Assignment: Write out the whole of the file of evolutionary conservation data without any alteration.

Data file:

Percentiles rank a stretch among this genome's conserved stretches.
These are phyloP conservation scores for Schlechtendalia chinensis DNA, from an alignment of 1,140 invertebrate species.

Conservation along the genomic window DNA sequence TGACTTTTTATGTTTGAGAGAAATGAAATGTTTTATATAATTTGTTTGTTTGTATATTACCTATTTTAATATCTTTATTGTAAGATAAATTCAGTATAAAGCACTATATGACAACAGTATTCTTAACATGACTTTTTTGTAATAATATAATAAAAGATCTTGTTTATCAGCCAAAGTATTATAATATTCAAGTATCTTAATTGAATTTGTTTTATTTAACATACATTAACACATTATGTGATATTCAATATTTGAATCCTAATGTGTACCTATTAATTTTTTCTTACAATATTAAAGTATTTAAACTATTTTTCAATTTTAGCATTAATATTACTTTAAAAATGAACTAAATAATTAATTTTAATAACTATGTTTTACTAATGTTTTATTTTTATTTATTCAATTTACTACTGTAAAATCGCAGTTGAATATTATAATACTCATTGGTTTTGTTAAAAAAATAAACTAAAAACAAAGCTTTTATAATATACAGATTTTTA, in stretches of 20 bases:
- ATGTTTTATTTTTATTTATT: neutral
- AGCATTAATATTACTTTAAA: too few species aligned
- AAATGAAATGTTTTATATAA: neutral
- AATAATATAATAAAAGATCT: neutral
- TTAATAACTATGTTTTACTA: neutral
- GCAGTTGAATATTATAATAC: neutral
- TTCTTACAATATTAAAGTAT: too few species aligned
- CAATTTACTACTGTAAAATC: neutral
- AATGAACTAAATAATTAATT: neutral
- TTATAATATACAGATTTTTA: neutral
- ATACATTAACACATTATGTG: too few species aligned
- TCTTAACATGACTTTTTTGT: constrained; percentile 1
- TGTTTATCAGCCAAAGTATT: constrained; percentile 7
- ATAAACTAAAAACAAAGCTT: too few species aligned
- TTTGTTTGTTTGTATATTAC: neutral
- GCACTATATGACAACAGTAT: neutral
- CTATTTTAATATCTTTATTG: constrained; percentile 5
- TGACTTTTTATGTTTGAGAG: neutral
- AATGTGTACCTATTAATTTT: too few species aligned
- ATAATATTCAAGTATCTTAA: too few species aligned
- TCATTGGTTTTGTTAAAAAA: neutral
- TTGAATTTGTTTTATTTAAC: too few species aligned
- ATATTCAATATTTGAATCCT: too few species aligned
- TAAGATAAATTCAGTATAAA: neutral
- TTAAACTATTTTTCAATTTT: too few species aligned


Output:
Percentiles rank a stretch among this genome's conserved stretches.
These are phyloP conservation scores for Schlechtendalia chinensis DNA, from an alignment of 1,140 invertebrate species.

Conservation along the genomic window DNA sequence TGACTTTTTATGTTTGAGAGAAATGAAATGTTTTATATAATTTGTTTGTTTGTATATTACCTATTTTAATATCTTTATTGTAAGATAAATTCAGTATAAAGCACTATATGACAACAGTATTCTTAACATGACTTTTTTGTAATAATATAATAAAAGATCTTGTTTATCAGCCAAAGTATTATAATATTCAAGTATCTTAATTGAATTTGTTTTATTTAACATACATTAACACATTATGTGATATTCAATATTTGAATCCTAATGTGTACCTATTAATTTTTTCTTACAATATTAAAGTATTTAAACTATTTTTCAATTTTAGCATTAATATTACTTTAAAAATGAACTAAATAATTAATTTTAATAACTATGTTTTACTAATGTTTTATTTTTATTTATTCAATTTACTACTGTAAAATCGCAGTTGAATATTATAATACTCATTGGTTTTGTTAAAAAAATAAACTAAAAACAAAGCTTTTATAATATACAGATTTTTA, in stretches of 20 bases:
- ATGTTTTATTTTTATTTATT: neutral
- AGCATTAATATTACTTTAAA: too few species aligned
- AAATGAAATGTTTTATATAA: neutral
- AATAATATAATAAAAGATCT: neutral
- TTAATAACTATGTTTTACTA: neutral
- GCAGTTGAATATTATAATAC: neutral
- TTCTTACAATATTAAAGTAT: too few species aligned
- CAATTTACTACTGTAAAATC: neutral
- AATGAACTAAATAATTAATT: neutral
- TTATAATATACAGATTTTTA: neutral
- ATACATTAACACATTATGTG: too few species aligned
- TCTTAACATGACTTTTTTGT: constrained; percentile 1
- TGTTTATCAGCCAAAGTATT: constrained; percentile 7
- ATAAACTAAAAACAAAGCTT: too few species aligned
- TTTGTTTGTTTGTATATTAC: neutral
- GCACTATATGACAACAGTAT: neutral
- CTATTTTAATATCTTTATTG: constrained; percentile 5
- TGACTTTTTATGTTTGAGAG: neutral
- AATGTGTACCTATTAATTTT: too few species aligned
- ATAATATTCAAGTATCTTAA: too few species aligned
- TCATTGGTTTTGTTAAAAAA: neutral
- TTGAATTTGTTTTATTTAAC: too few species aligned
- ATATTCAATATTTGAATCCT: too few species aligned
- TAAGATAAATTCAGTATAAA: neutral
- TTAAACTATTTTTCAATTTT: too few species aligned